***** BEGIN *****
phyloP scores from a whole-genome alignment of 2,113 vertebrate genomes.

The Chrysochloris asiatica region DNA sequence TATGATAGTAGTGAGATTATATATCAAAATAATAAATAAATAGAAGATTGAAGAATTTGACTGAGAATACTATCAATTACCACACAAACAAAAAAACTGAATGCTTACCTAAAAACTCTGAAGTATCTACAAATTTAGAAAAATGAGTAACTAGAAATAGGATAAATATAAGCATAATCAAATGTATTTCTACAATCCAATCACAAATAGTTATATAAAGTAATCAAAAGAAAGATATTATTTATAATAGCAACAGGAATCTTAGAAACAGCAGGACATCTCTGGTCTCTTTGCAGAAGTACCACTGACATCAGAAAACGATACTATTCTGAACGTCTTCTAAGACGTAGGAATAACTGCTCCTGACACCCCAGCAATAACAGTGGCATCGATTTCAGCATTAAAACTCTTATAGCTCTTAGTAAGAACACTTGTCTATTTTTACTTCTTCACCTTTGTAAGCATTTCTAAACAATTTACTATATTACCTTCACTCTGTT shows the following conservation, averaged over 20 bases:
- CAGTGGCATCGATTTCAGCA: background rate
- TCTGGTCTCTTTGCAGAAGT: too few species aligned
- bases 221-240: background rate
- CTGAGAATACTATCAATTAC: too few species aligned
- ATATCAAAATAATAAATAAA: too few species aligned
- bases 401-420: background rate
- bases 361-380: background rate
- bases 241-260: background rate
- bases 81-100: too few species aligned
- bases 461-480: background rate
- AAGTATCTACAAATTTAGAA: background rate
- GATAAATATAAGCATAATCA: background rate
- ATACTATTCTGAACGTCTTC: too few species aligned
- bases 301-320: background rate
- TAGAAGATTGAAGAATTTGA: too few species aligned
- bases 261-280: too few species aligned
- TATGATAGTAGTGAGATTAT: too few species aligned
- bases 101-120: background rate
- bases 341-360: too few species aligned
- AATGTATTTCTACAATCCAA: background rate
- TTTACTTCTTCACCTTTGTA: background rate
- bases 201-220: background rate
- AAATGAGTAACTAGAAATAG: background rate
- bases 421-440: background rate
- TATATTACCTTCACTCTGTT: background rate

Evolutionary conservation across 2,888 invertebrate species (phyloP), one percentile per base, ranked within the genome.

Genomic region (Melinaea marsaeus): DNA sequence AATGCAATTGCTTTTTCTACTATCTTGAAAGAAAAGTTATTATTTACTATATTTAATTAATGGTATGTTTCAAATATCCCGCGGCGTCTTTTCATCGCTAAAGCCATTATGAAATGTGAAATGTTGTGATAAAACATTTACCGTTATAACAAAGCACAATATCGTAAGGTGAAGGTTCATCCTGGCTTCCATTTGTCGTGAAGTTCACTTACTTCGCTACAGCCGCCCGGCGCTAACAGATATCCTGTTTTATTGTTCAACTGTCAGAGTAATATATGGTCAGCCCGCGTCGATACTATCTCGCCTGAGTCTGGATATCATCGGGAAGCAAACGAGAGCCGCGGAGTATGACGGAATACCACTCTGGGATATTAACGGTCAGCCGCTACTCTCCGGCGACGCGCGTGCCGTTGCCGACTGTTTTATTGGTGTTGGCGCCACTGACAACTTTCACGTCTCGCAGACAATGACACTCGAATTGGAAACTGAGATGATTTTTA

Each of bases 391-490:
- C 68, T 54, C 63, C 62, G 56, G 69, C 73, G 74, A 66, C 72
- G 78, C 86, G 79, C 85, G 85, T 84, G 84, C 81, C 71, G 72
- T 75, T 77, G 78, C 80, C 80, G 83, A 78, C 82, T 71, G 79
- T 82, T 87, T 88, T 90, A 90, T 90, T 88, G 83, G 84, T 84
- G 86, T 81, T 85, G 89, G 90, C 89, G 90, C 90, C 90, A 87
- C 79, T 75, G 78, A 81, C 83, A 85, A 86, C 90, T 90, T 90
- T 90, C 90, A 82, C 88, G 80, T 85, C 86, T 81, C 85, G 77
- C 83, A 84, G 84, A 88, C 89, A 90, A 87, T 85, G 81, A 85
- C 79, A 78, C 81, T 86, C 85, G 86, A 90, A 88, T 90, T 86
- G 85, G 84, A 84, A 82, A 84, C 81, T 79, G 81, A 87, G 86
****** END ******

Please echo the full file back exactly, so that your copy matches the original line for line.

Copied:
phyloP scores from a whole-genome alignment of 2,113 vertebrate genomes.

The Chrysochloris asiatica region DNA sequence TATGATAGTAGTGAGATTATATATCAAAATAATAAATAAATAGAAGATTGAAGAATTTGACTGAGAATACTATCAATTACCACACAAACAAAAAAACTGAATGCTTACCTAAAAACTCTGAAGTATCTACAAATTTAGAAAAATGAGTAACTAGAAATAGGATAAATATAAGCATAATCAAATGTATTTCTACAATCCAATCACAAATAGTTATATAAAGTAATCAAAAGAAAGATATTATTTATAATAGCAACAGGAATCTTAGAAACAGCAGGACATCTCTGGTCTCTTTGCAGAAGTACCACTGACATCAGAAAACGATACTATTCTGAACGTCTTCTAAGACGTAGGAATAACTGCTCCTGACACCCCAGCAATAACAGTGGCATCGATTTCAGCATTAAAACTCTTATAGCTCTTAGTAAGAACACTTGTCTATTTTTACTTCTTCACCTTTGTAAGCATTTCTAAACAATTTACTATATTACCTTCACTCTGTT shows the following conservation, averaged over 20 bases:
- CAGTGGCATCGATTTCAGCA: background rate
- TCTGGTCTCTTTGCAGAAGT: too few species aligned
- bases 221-240: background rate
- CTGAGAATACTATCAATTAC: too few species aligned
- ATATCAAAATAATAAATAAA: too few species aligned
- bases 401-420: background rate
- bases 361-380: background rate
- bases 241-260: background rate
- bases 81-100: too few species aligned
- bases 461-480: background rate
- AAGTATCTACAAATTTAGAA: background rate
- GATAAATATAAGCATAATCA: background rate
- ATACTATTCTGAACGTCTTC: too few species aligned
- bases 301-320: background rate
- TAGAAGATTGAAGAATTTGA: too few species aligned
- bases 261-280: too few species aligned
- TATGATAGTAGTGAGATTAT: too few species aligned
- bases 101-120: background rate
- bases 341-360: too few species aligned
- AATGTATTTCTACAATCCAA: background rate
- TTTACTTCTTCACCTTTGTA: background rate
- bases 201-220: background rate
- AAATGAGTAACTAGAAATAG: background rate
- bases 421-440: background rate
- TATATTACCTTCACTCTGTT: background rate

Evolutionary conservation across 2,888 invertebrate species (phyloP), one percentile per base, ranked within the genome.

Genomic region (Melinaea marsaeus): DNA sequence AATGCAATTGCTTTTTCTACTATCTTGAAAGAAAAGTTATTATTTACTATATTTAATTAATGGTATGTTTCAAATATCCCGCGGCGTCTTTTCATCGCTAAAGCCATTATGAAATGTGAAATGTTGTGATAAAACATTTACCGTTATAACAAAGCACAATATCGTAAGGTGAAGGTTCATCCTGGCTTCCATTTGTCGTGAAGTTCACTTACTTCGCTACAGCCGCCCGGCGCTAACAGATATCCTGTTTTATTGTTCAACTGTCAGAGTAATATATGGTCAGCCCGCGTCGATACTATCTCGCCTGAGTCTGGATATCATCGGGAAGCAAACGAGAGCCGCGGAGTATGACGGAATACCACTCTGGGATATTAACGGTCAGCCGCTACTCTCCGGCGACGCGCGTGCCGTTGCCGACTGTTTTATTGGTGTTGGCGCCACTGACAACTTTCACGTCTCGCAGACAATGACACTCGAATTGGAAACTGAGATGATTTTTA

Each of bases 391-490:
- C 68, T 54, C 63, C 62, G 56, G 69, C 73, G 74, A 66, C 72
- G 78, C 86, G 79, C 85, G 85, T 84, G 84, C 81, C 71, G 72
- T 75, T 77, G 78, C 80, C 80, G 83, A 78, C 82, T 71, G 79
- T 82, T 87, T 88, T 90, A 90, T 90, T 88, G 83, G 84, T 84
- G 86, T 81, T 85, G 89, G 90, C 89, G 90, C 90, C 90, A 87
- C 79, T 75, G 78, A 81, C 83, A 85, A 86, C 90, T 90, T 90
- T 90, C 90, A 82, C 88, G 80, T 85, C 86, T 81, C 85, G 77
- C 83, A 84, G 84, A 88, C 89, A 90, A 87, T 85, G 81, A 85
- C 79, A 78, C 81, T 86, C 85, G 86, A 90, A 88, T 90, T 86
- G 85, G 84, A 84, A 82, A 84, C 81, T 79, G 81, A 87, G 86